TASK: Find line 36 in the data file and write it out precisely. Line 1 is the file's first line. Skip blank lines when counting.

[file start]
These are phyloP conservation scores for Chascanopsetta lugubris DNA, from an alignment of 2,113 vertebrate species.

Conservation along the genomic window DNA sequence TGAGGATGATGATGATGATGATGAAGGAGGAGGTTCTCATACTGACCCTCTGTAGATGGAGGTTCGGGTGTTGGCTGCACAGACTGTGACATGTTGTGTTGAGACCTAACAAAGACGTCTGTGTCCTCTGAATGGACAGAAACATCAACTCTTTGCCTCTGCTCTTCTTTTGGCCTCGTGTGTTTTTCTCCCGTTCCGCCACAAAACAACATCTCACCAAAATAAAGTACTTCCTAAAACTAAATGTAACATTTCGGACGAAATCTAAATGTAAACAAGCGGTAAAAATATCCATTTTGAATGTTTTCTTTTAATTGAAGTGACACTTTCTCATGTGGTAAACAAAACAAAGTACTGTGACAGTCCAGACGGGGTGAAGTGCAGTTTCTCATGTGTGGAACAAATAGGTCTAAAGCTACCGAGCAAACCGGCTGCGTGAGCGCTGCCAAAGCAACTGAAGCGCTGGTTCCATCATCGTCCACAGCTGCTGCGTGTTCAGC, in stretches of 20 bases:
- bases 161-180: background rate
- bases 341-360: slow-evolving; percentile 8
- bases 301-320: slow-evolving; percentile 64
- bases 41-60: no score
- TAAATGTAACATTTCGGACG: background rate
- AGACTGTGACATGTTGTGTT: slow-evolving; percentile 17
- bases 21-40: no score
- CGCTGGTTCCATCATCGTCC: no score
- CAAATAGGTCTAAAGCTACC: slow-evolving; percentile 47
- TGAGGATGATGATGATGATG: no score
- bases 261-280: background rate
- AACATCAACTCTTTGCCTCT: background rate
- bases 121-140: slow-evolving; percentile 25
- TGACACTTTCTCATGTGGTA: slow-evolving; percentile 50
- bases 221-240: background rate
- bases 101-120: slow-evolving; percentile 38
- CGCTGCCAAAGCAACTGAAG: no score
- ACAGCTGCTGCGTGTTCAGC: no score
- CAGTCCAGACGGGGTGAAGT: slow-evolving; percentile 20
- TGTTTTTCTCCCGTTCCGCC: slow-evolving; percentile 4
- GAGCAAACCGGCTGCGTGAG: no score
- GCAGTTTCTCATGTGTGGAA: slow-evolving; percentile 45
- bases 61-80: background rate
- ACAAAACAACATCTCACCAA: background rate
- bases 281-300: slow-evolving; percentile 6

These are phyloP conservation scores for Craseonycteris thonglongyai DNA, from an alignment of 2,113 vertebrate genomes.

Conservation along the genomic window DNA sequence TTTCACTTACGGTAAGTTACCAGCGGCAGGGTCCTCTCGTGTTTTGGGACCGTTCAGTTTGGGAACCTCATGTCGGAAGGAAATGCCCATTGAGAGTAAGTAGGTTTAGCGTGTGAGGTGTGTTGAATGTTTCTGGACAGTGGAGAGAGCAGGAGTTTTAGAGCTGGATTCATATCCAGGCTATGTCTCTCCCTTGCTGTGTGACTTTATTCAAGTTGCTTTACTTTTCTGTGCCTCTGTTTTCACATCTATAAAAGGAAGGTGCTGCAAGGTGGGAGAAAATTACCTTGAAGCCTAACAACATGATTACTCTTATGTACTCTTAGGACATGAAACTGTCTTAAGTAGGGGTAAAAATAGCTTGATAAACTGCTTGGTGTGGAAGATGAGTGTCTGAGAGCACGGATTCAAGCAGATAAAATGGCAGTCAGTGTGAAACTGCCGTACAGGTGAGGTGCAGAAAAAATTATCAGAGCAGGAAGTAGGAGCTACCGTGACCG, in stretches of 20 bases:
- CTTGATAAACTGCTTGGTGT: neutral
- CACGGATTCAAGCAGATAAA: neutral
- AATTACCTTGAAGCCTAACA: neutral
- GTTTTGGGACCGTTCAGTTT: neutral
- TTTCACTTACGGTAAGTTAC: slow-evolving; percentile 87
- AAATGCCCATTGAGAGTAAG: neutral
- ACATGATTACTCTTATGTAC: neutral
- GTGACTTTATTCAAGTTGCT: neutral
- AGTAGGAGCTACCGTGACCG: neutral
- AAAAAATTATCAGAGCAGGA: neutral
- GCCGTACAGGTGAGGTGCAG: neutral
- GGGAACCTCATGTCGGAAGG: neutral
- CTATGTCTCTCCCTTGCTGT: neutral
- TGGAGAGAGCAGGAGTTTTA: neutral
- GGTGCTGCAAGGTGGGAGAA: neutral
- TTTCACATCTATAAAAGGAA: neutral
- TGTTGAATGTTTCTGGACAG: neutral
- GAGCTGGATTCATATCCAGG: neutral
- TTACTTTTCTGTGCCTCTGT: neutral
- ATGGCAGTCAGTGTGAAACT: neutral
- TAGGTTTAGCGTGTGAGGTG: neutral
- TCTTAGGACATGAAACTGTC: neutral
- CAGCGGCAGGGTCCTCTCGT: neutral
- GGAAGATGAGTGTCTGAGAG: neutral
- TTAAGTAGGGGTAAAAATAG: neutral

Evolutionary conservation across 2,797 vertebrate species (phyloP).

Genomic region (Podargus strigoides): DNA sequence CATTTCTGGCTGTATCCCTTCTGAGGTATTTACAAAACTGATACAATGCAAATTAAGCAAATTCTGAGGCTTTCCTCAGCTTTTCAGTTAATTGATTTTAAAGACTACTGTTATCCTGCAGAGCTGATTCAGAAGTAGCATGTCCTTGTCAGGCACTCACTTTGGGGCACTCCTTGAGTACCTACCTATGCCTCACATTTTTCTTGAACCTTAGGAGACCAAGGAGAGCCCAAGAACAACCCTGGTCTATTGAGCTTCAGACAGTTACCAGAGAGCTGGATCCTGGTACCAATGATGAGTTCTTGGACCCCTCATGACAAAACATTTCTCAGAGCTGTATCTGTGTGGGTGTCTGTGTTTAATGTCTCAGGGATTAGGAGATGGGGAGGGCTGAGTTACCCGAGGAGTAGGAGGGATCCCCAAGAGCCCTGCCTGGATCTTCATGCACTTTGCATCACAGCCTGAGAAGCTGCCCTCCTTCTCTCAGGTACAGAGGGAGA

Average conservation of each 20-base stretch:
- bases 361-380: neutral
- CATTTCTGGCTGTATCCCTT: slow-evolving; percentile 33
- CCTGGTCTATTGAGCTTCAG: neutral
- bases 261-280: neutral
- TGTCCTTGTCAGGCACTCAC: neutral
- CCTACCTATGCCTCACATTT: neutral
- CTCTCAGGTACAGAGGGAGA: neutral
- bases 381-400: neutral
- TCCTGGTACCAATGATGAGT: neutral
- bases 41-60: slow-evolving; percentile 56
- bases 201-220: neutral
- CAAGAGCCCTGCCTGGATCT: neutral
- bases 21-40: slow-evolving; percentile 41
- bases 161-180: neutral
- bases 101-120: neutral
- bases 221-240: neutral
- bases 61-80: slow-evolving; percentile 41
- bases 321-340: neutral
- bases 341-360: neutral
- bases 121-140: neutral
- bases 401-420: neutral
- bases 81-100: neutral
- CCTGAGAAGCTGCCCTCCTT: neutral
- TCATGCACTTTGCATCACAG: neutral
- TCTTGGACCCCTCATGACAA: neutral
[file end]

- ACATGATTACTCTTATGTAC: neutral